“This is a small, rural town and the Burts are a pillar of the community,” he said. “It’s a lot of old families, country folks that have been here for generations. They know each other, back each other. It’s a very tight-knit community.”
It’s also a community undergoing a dramatic and existential change.
As the century dawned, Dawson County had a population of 16,000. Today it has grown to more than 22,300. That’s a 39 percent increase in less than two decades. By comparison, Georgia has grown in population just 6 percent since 2000.
One resident I spoke to said longtime residents’ suspicion of the new arrivals factored into the fury over Tisdale.
Hopkins knows Tisdale and supports her. “She is a very decent and good person,” he said.
But when her arrest hit Atlanta media, the Burts and their community were shown in an uncomplimentary light. People dug in and got protective, Hopkins said. “There is no place it was ever going to end up but in court,” he said. “This is a tribal dispute at the county level.”
Deep distrust of media
That Tisdale was identified as a member of the media, did not help her cause. Dawson County last year voted 85 percent for Donald Trump, making it one of the deepest red counties in the state. Throughout the campaign and his first year in office, Trump has routinely criticized the news media to loud applause from supporters.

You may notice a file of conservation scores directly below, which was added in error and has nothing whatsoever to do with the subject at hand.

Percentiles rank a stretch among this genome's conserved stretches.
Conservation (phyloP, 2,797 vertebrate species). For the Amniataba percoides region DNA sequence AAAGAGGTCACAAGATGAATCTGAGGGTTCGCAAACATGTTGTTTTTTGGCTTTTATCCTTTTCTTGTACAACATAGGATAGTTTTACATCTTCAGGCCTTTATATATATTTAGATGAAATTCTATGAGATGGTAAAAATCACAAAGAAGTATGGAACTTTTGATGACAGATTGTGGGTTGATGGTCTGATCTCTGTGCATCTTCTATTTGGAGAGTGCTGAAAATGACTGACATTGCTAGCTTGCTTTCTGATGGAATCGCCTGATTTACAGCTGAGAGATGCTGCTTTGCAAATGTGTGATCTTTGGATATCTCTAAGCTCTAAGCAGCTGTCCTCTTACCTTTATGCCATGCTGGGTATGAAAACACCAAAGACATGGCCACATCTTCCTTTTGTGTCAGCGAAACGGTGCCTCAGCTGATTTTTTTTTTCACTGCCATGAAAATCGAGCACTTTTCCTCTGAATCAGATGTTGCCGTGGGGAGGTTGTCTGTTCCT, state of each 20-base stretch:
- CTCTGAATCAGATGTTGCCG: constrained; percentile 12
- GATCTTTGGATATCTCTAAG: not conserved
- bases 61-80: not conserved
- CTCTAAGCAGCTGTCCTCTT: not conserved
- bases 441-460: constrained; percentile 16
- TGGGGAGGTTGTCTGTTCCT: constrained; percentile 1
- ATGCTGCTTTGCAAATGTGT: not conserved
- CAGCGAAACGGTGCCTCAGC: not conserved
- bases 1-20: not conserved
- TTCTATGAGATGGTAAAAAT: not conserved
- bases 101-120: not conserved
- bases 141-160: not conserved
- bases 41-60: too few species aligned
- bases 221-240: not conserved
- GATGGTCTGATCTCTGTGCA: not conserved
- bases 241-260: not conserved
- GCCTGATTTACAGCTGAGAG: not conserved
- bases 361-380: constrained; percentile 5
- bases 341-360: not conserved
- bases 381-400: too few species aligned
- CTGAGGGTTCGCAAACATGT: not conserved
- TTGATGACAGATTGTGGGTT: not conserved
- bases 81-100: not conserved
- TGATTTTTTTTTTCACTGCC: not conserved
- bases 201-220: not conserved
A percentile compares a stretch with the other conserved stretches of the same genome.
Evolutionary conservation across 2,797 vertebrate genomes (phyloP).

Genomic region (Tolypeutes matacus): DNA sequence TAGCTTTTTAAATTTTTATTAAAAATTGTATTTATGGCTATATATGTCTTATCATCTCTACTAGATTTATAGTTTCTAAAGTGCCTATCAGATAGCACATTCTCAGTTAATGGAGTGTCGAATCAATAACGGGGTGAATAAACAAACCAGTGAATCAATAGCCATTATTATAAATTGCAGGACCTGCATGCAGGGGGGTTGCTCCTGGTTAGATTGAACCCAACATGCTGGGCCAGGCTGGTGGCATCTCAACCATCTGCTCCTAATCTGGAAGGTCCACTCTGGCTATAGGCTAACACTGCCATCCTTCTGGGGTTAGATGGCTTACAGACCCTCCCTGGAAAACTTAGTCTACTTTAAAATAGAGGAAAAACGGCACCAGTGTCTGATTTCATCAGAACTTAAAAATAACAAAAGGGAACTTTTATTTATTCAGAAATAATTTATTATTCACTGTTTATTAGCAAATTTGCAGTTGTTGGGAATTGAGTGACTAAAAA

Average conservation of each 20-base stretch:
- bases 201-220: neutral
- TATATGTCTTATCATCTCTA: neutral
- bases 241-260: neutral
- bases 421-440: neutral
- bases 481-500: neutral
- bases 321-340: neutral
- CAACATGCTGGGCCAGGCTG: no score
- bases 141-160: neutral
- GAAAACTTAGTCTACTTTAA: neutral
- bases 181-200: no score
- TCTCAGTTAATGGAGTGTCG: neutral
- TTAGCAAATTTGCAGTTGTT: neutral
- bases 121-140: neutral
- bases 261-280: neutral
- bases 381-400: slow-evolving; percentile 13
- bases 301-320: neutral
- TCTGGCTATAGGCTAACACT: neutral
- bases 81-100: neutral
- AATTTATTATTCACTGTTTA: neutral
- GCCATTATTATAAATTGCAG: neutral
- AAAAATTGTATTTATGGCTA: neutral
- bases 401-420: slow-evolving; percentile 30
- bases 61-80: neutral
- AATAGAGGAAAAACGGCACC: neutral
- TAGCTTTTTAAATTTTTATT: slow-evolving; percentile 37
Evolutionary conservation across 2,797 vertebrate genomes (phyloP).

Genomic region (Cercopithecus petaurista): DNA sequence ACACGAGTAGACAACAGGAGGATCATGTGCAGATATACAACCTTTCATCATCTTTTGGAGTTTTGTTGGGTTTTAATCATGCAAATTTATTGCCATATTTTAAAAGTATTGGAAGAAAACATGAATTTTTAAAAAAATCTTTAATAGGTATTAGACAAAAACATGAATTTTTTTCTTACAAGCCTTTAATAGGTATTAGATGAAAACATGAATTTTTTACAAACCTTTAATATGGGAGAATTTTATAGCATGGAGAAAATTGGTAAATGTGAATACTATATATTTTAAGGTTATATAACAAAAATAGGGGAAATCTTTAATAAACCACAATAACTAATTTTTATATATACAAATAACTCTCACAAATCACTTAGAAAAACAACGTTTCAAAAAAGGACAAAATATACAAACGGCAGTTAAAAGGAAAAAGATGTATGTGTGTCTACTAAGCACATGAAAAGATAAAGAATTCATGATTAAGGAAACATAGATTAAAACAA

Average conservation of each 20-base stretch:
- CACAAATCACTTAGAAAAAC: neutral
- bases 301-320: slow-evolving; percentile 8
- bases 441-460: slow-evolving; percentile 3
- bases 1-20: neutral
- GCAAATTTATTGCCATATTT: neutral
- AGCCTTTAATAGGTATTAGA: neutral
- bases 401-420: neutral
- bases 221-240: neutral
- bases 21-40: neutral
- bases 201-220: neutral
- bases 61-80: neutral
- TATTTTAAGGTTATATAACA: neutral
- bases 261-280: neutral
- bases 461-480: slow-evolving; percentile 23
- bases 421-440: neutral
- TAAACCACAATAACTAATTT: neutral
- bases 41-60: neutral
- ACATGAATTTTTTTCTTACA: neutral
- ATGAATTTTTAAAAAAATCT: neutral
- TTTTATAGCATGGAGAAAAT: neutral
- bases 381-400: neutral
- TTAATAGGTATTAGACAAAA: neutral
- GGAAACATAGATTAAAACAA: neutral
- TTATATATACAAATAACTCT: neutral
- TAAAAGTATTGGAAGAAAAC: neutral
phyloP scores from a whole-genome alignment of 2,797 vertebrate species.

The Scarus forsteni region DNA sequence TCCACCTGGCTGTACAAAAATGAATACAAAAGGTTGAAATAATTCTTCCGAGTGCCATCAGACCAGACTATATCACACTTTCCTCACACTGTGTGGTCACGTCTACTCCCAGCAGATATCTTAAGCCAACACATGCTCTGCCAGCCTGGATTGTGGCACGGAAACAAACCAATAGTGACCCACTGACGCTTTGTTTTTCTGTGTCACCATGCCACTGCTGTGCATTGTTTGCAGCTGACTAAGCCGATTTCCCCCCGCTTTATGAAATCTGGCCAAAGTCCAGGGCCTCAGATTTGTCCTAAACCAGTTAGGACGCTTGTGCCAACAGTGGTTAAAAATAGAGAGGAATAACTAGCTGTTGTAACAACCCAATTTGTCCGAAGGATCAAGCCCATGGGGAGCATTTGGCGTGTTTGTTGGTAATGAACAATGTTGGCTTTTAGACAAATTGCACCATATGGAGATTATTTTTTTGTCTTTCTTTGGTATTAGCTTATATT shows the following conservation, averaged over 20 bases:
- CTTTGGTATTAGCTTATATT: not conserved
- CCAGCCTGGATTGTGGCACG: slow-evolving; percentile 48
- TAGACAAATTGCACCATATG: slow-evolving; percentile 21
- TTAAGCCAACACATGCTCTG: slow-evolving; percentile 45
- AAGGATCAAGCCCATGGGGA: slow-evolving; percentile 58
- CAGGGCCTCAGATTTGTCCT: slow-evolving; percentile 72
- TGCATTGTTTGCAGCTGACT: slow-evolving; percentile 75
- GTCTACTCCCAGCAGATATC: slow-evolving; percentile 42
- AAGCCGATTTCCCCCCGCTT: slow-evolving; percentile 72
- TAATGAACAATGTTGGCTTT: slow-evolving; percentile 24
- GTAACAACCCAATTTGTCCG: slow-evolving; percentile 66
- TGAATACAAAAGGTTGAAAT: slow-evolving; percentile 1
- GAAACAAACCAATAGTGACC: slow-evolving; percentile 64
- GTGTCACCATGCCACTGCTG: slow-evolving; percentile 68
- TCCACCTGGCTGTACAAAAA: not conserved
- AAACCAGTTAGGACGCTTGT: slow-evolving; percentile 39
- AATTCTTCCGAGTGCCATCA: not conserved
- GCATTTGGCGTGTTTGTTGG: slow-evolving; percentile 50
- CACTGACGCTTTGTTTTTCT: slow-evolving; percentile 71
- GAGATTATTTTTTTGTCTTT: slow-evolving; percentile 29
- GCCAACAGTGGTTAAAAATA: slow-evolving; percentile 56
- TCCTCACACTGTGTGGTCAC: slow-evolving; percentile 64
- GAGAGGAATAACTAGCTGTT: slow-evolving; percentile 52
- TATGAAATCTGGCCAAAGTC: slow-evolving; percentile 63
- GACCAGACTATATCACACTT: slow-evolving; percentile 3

According to a survey by the non-partisan Pew Research Center from earlier this year, just 11 percent of Republicans say they trust the information they get from national news media. Local news organizations fare a lot better, but only by comparison. Fully three-quarters of GOP voters don’t trust their local press either.
The partisan divide has widened dramatically in the past year, according to Pew polling.
In 2016, strong majorities of Democrats and Republicans agreed the press did a good job keeping government officials accountable. But in 2017, their paths diverged. Suddenly 89 percent of Democrats back a strong media watchdog role, while just 42 percent of Republicans feel that way.
That distrustful feeling about the press may be why a shirt featuring the slogan “Rope. Tree. Journalist. Some Assembly Required” was discovered last week on Walmart’s website. When a broadcast journalism association rang the alarm, the discount chain pulled the item. The shirt was famously spotted last year at a Trump rally by a Reuters photographer a few days before the election.